Open a form to report problems or contribute information

1 Introduction 2 Message details 3 Upload file 4 Submitted
Page 1 of 4

Help and advice for The Nelson Street 'Music Hall' of 1838

If you have found a problem on this page then please report it on the following form. We will then do our best to fix it. If you are wanting advice then the best place to ask is on the area's specific email lists. All the information that we have is in the web pages, so please do not ask us to supply something that is not there. We are not able to offer a research service.

If you wish to report a problem, or contribute information, then do use the following form to tell us about it. We have a number of people each maintaining different sections of the web site, so it is important to submit information via a link on the relevant page otherwise it is likely to go to the wrong person and may not be acted upon.

The Nelson Street 'Music Hall' of 1838

The Nelson Street Music Hall

This Hall was built by Richard Grainger in 1838 as a replacement for the "Music Hall" which he had built on Blackett Street eight years earlier. It was used for lectures, exhibitions, concerts, bazaars and public dinners. By 1861, when Charles Dickens read excepts from his works there, it was known as The Lecture Room.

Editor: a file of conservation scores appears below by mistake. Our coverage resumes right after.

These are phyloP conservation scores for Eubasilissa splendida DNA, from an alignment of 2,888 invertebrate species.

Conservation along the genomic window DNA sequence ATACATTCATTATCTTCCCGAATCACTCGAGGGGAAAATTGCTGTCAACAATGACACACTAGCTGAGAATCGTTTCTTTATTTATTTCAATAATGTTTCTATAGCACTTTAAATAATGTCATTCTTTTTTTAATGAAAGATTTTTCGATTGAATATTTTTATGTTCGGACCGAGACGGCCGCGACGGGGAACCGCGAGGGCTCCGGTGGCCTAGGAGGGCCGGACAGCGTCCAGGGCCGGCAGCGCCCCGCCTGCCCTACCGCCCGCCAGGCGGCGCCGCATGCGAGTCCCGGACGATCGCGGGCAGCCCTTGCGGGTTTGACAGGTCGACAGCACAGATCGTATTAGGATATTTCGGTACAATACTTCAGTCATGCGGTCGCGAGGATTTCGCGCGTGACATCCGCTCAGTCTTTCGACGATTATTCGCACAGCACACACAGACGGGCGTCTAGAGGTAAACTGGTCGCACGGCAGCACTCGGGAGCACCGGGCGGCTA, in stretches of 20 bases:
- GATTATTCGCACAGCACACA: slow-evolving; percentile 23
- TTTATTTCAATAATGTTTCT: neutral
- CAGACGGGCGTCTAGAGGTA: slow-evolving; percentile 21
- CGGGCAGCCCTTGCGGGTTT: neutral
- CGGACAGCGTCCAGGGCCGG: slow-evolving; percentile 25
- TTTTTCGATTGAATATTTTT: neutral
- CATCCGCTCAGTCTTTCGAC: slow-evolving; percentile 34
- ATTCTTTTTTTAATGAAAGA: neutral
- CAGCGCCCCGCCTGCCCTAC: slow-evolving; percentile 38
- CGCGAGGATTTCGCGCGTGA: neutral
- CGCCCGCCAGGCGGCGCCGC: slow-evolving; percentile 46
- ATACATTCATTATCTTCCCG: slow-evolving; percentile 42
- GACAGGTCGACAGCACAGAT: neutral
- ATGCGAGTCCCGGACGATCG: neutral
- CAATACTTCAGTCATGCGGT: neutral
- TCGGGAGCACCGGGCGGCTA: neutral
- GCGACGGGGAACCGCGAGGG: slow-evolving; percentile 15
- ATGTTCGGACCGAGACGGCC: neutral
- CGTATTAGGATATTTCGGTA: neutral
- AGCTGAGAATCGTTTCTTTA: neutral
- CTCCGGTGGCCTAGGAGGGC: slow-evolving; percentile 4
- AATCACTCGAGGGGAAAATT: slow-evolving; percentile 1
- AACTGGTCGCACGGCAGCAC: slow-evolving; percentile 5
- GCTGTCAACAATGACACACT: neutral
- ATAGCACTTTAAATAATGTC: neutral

By 1879 it had become what we would recognise as a "music hall" and in that year its name became the New Tyne Concert Hall. From 1884 it was variously known as the Gaiety Music Hall or he Gaiety Theatre of Varieties. In the early 1890s, however, the hall was taken over by the temperance movement and renamed "Central Hall".

Date Stone on the Nelson Street Music Hall

The Central Hall hosted temperance meetings and lectures until 1911 when the building became a cinema - The Gaiety (Gaiety Theatre Picture Hall), though it was universally known as the "Pie and Tatie". This cinema lasted until 1949 when it was closed after failing an inspection by the licensing authorities. Most of the building was demolished in 1964, but the facade remains and is shown in the photographs on this page.

It was a strange building - the theatre/cinema was on the first floor with a fruit wholesaler on the ground floor below. Or perhaps it would be more accurate to say that the theatre occupied the first and second floors, because the theatre had a balcony down both sides.

Newcastle upon Tyne, Its Growth and Achievement by S.Middlebrook, (Newcastle Journal and North Mail, 1960)
Cinemas of Newcastle upon Tyne by Frank Manders ISBN 0 902653 90 3 (Newcastle upon Tyne City Libraries and Arts, 1991)